LES resolution requirements can thus become prohibitively expensive for practical flows and regimes of interest. Implicit LES ILES effectively addresses the seemingly insurmountable issues posed to LES by under-resolution, by relying on the use of SGS modeling and filtering provided implicitly by physics-capturing numerics of a broad class of high-resolution, non-linear finite-volume methods. Increasing interest in ILES techniques is reflected in recent dedicated sections in archival journals 2 , 3 , dedicated chapters in CFD textbooks 4 , and by the publication of the first comprehensive book synthesizing our current understanding of the theoretical basis and accomplishments of ILES 5.
Five papers selected from the invited sessions and two other separately invited papers were assembled in the present special issue of JFE to provide a broad state-of-the-art perspective. The first four papers deal with fundamental studies using modified equation analysis and tests in basic cases for which good reference data are available.
Grinstein and Fureby discuss a class of flux-limiting methods used for ILES in both, incompressible and compressible regimes, focusing on their commonalities and basic performance. Comparative verification tests of ILES and classical LES are used to address performance of the various strategies in predicting transition and turbulence decay. Mosedale and Drikakis present an assessment of very high-order ILES models for multi-component compressible flows using WENO methods with fifth- and ninth-order of accuracy.
Rider addresses SGS modeling issues arising from the application of ILES in the simulation of compressible turbulent flows, focusing on the form of the effective SGS model for the conservation of mass equations. Thornber and Drikakis report on ILES studies of multi-component compressible turbulent mixing featuring complex flow physics such as Richtmyer-Meshkov instability and transition to turbulence, including detailed comparisons against shock-tube experiments.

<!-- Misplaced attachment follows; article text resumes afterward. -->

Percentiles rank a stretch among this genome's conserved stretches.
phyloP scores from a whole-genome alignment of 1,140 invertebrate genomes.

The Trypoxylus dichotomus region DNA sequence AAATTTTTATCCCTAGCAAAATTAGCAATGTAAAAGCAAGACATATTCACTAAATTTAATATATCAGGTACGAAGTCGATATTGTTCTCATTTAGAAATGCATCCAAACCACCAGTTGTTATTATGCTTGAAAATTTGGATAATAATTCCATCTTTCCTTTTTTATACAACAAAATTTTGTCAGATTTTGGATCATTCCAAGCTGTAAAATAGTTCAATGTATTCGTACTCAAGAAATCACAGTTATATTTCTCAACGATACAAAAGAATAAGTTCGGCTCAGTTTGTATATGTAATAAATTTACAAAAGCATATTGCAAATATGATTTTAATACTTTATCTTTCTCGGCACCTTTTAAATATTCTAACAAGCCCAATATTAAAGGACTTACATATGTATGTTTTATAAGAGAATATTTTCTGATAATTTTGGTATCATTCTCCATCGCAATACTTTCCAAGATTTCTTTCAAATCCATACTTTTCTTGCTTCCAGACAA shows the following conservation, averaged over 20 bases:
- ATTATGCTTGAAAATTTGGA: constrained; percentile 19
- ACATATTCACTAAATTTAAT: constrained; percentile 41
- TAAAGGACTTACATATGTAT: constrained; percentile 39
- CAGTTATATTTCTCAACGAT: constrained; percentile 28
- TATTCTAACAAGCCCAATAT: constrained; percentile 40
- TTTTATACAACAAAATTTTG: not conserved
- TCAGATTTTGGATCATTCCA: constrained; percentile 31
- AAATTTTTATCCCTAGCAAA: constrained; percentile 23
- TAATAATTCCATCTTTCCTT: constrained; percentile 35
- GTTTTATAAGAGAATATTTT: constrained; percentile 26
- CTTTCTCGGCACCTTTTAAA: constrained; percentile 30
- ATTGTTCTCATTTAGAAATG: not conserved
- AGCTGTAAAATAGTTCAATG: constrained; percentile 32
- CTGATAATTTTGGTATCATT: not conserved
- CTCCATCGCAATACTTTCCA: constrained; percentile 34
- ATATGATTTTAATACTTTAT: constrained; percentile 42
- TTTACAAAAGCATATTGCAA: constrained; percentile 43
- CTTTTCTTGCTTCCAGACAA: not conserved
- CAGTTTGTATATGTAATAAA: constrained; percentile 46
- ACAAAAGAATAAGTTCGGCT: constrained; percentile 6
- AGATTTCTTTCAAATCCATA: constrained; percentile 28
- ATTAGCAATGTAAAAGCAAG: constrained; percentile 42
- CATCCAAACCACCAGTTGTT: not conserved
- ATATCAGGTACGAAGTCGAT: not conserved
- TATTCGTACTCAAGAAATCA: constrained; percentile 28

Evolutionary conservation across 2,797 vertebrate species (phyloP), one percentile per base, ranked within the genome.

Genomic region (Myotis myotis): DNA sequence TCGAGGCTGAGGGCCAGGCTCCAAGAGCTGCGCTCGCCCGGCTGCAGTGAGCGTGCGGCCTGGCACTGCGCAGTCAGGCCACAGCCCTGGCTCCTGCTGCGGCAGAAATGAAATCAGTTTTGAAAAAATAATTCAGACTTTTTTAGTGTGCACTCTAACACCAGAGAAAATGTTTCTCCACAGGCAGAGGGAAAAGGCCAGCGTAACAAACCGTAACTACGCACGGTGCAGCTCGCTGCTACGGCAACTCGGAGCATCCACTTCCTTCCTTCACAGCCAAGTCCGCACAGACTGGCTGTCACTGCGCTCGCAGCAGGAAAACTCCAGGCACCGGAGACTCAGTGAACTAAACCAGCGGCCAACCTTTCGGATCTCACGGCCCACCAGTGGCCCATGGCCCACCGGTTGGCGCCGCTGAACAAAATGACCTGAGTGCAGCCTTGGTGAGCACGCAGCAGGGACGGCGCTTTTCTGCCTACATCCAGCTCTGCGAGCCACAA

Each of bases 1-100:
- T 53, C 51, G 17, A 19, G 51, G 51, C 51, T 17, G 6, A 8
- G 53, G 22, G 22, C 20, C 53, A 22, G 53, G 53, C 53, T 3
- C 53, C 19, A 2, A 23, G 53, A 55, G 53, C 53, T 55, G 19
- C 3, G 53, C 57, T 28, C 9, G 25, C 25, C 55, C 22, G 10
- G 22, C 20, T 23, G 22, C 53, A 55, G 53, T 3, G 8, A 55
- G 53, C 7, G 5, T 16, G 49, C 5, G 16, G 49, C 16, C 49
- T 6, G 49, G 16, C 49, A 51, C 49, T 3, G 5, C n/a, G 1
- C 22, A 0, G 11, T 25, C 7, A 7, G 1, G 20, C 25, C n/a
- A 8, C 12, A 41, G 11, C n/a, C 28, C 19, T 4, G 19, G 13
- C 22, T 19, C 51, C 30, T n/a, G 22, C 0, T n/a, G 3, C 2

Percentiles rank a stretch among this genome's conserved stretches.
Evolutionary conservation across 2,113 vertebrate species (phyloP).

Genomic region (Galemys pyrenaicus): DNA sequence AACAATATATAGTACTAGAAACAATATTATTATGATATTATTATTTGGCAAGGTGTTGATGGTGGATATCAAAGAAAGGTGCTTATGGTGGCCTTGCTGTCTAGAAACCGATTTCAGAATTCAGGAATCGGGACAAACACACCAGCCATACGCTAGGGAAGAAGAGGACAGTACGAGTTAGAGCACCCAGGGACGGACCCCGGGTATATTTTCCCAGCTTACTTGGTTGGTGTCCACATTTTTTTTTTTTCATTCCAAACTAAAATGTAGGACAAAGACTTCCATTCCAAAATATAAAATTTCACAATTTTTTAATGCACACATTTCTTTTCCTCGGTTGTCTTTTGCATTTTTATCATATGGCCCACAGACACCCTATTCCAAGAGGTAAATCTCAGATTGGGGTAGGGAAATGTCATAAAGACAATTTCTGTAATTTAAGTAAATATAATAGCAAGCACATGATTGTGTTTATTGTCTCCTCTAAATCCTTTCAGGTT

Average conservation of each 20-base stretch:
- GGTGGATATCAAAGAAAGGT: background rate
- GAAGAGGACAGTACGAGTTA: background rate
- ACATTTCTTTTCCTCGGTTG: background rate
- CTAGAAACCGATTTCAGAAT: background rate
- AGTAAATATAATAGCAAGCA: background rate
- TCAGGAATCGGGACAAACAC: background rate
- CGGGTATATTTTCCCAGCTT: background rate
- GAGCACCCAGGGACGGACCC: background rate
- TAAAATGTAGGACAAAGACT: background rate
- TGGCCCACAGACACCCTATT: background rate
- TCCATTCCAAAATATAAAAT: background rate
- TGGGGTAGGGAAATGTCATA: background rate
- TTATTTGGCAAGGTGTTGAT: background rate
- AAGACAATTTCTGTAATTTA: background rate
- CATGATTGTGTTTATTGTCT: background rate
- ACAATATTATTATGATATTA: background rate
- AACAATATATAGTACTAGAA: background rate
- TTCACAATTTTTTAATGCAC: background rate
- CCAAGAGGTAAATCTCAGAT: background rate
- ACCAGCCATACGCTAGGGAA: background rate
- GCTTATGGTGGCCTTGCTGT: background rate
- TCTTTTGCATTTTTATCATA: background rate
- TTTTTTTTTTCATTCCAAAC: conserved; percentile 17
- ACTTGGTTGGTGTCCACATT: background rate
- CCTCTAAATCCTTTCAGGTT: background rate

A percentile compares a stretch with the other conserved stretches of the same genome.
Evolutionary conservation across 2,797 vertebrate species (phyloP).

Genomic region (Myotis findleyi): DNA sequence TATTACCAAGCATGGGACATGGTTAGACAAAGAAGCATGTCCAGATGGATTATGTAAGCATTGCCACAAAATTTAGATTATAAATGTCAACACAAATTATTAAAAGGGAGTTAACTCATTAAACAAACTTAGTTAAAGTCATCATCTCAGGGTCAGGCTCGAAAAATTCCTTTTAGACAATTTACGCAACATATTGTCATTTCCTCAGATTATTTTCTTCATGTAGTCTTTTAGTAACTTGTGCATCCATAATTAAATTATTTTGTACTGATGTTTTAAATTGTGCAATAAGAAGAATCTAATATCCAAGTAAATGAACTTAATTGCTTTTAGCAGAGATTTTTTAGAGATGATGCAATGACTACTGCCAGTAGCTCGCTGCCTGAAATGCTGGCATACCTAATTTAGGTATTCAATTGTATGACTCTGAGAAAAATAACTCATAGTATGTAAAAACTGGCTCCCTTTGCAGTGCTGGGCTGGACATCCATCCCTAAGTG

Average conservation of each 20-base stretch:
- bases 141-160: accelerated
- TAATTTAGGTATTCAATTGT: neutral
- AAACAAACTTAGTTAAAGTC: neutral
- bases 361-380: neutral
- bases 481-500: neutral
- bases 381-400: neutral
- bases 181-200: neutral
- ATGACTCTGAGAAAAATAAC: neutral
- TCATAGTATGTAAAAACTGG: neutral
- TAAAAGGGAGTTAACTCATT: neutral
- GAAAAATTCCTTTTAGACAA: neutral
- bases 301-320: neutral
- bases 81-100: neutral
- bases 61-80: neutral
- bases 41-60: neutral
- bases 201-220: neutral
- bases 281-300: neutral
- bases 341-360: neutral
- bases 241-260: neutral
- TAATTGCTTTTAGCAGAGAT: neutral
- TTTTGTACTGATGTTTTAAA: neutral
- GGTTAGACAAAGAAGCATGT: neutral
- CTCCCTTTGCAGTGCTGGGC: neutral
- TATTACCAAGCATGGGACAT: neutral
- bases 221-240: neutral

The last three papers address issues in simulations of extremely complex flows of interest in engineering, threat reduction management, and geophysics, for which whole-domain scalable laboratory or field studies are typically impossible or very difficult. Deterministic simulation studies are very expensive and critically constrained by difficulties in modeling and validating all the relevant physical sub-processes, as well as in acquiring all the necessary and relevant boundary condition information.
Fureby first discusses the application of ILES to a variety of complex engineering-type applications ranging from incompressible external flows around typical naval applications to external and internal supersonic flows in aerospace applications. Large scale urban simulations are then discussed by Patnaik et al. Airborne contaminant transport in cities presents challenging new requirements for computational fluid dynamics. Turbulence is one of the most important of these phenomena and yet the overall problem is sufficiently difficult that the turbulence must be included efficiently with an absolute minimum of extra memory and computing time.
Finally, Smolarkiewicz et al. The difficulties of modeling the dynamics of the global ocean and atmosphere are compounded by the broad range of significant length scales and by the relative smallness of the vertical height of these boundary layers in comparison to their horizontal extent, which accentuates the importance of the backscatter of energy to the larger scales of motion.
The authors contributing to this special issue are grateful to the JFE editors for their careful and expeditious handling of the manuscripts, in turn making possible timely publication of these works. All involved would like to thank the JFE editor, Joe Katz, for recognizing the timeliness and importance of this subject, and offer sincere thanks to Laurel Murphy for her patience and skill in coordinating various aspects of the review and processing of the papers.
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Implicit Large Eddy Simulation: Computing Turbulent Fluid Dynamics
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Progress over the last decade is reviewed, and the most important and promising directions for future research are discussed. Already have an account? Login in here. Mechanical Engineering Reviews. Journal home Advance online publication Journal issue About the journal.